Faces of U of T Medicine: Natalie Landon-Brace

Dec 6, 2017

When it comes to drug discovery research, there can often be bumps in the road, including promising lab results that don’t translate into safe treatments for people. Natalie Landon-Brace is in her first year of the MD/PhD program and hopes to take this challenge on during her doctoral studies. A recipient of the 2017 Dean Catharine Whiteside Scholarship for Clinician-Scientists, Landon-Brace hopes to explore platform technology — using or adapting a relatively simple system and applying it in different contexts — to tackle such problems. Recently, she spoke with writer Erin Howe about her experience so far in medical school and her research plans.

What did you do before you began medical school?

My background is in biomedical engineering — I did my undergraduate studies here at U of T in engineering science. I’ve done a bit of work in cancer genetics and bioinformatics.  I’ve also done a bit of work in platform technologies. One of my projects involved a cell-based drug delivery system for prostate cancer.

During your undergraduate studies, you spent a year in Boston as part of the Professional Experience Year Program. What was that experience like?

I went to Brigham and Women’s Hospital in Boston and worked on a cell-based drug delivery project. It’s very different from here. I’m from Toronto originally, and so it was nice to get a different perspective and spend some time living in a different city. It was exciting to be in that fast paced, innovative environment. There are a lot of people doing very cutting edge, high-risk, high-reward projects, so it was cool to be immersed in that.

Tell me more about the research you were doing while you were there.

I was sort of a jack-of-all-trades sort of intern. The main project I worked on involved cancer drugs. New drugs are being developed and although they might work well in a dish or even in an animal model, some can’t be used in people because the therapeutic window is too narrow. That means there isn’t much difference between the dose at which the drug is effective and the dose at which it is toxic.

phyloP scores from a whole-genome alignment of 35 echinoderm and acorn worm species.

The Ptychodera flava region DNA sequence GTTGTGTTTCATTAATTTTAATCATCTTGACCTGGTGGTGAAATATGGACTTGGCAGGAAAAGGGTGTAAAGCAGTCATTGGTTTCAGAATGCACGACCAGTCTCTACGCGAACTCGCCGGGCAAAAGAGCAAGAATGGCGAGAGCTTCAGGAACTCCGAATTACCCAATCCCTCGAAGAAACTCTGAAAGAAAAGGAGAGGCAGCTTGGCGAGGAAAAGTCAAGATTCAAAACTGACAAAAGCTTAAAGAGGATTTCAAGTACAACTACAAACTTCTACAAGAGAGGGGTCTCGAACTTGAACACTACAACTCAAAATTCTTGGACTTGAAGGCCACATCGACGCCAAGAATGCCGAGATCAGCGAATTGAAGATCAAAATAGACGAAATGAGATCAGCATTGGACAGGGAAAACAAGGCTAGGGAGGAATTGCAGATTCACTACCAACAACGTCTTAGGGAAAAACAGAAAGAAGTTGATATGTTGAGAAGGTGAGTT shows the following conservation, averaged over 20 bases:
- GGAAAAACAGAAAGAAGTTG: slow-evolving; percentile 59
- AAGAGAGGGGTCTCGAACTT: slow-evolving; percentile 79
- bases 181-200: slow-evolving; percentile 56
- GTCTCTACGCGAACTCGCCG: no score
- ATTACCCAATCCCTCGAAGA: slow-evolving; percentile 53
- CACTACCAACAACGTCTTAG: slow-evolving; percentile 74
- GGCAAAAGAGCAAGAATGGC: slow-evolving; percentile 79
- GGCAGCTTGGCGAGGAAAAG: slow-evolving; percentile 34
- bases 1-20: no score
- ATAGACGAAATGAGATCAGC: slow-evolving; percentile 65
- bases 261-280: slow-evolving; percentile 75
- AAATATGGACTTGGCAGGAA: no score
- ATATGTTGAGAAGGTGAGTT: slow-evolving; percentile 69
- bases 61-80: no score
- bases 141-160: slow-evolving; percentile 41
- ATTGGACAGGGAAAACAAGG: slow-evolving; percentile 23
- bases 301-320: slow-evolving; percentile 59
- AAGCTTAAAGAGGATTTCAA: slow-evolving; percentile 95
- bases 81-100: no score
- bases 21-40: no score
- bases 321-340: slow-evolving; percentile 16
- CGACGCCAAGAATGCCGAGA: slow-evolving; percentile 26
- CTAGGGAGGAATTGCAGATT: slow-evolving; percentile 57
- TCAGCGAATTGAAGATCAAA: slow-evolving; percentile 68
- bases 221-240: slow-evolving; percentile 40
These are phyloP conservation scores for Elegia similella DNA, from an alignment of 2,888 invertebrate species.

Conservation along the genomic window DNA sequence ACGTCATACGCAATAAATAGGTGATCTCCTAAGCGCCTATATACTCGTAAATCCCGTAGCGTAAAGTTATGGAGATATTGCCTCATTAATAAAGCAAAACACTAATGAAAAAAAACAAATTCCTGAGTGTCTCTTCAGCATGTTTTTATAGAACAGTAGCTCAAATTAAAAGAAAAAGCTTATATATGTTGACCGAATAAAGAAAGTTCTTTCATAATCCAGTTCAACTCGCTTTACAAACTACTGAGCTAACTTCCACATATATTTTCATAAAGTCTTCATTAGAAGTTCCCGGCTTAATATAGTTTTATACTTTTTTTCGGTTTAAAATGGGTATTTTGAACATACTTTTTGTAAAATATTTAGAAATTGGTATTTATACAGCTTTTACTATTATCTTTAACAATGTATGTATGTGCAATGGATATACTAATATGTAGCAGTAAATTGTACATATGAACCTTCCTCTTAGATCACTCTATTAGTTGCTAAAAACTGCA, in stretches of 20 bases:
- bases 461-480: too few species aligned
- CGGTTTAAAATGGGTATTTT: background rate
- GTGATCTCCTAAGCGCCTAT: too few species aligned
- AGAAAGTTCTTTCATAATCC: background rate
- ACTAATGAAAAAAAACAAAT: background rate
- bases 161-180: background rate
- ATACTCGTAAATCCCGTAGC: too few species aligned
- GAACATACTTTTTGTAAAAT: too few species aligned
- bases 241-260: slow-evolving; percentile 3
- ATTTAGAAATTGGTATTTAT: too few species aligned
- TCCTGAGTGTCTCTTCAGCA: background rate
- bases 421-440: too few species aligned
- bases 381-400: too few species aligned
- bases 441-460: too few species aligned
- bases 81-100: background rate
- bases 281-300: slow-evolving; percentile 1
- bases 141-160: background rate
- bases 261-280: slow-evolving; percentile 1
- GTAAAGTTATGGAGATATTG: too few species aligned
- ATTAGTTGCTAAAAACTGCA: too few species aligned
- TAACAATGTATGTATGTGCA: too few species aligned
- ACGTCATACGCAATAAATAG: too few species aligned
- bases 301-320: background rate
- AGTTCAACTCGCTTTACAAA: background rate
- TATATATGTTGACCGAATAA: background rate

I was in Jeff Karp’s engineering lab, which researches biomaterials, stem cell technology and platform technology. In collaboration with a clinician-scientist, we wanted to develop a system that would let us more specifically deliver drugs to tumour sites to use these new drugs without the significant toxic effects.

My project involved the innate immune system and white blood cells. Our collaborators had demonstrated that some drugs can increase white blood cell infiltration to tumours. We wanted to see if we could harness that effect and use white blood cells as carriers to deliver drugs for us.

Why did you choose to take part in the MD/PhD Program? What made this an appealing option?

I always knew I wanted to consider doing an MD and a PhD in the future and they were always together in my mind. I really want my future career to involve patient care, but also the opportunity to innovate and try to improve health care through new discovery. My experience in Boston cemented this for me and made me confident that the MD/PhD program would be the right fit. I think it was important to branch out and see what the academic environment is like elsewhere, but I was easily lured back to Toronto. I think some of the best medical innovation and research in the world is happening here and that sealed the decision to stay.

You’re the recipient of the 2017 Dean Catharine Whiteside Scholarship for Clinician-Scientists. What was your reaction to learning you’d received this honour?

I met so many impressive people on the interview trail, I think the MD/PhD applicant pool is incredibly qualified. I was amazed that they picked me. It’s an incredible honour to be selected and ultimately, played a big part in my decision to stay at U of T.

You’re planning to begin your PhD in September of 2018. What do you hope to focus on?

I’m interested in developing platform technology to improve our understanding of disease and to increase the clinical relevance of laboratory discoveries. An example would be looking at how to grow 3D tissue models in the lab with real patient cells. Ultimately, the hope is to use these types of model systems to improve and expand treatment options for patients. This could take the shape of discovering new potential drug targets or improving our ability to determine which drugs might work best on which patients. The possibilities are extremely broad.

What’s your favourite thing about the MD program so far?

The main thing is that everything feels relevant. It’s easy to see how what we’re doing in in the Foundations Curriculum is relevant to the future — especially the clinical skills and case based learning. There’s also a lot of opportunity to learn how to interpret things within the context of clinical problems and scenarios. It’s possible to see the progression from knowing very little to where we hope we’ll end up one day.

What do you enjoy doing when you’re not studying?

I teach swimming lessons and do a lot of tutoring. I enjoy working with kids. It can be challenging, but fun and very rewarding as well. I also love to play tennis. Sports are definitely my big outlet — and Netflix.

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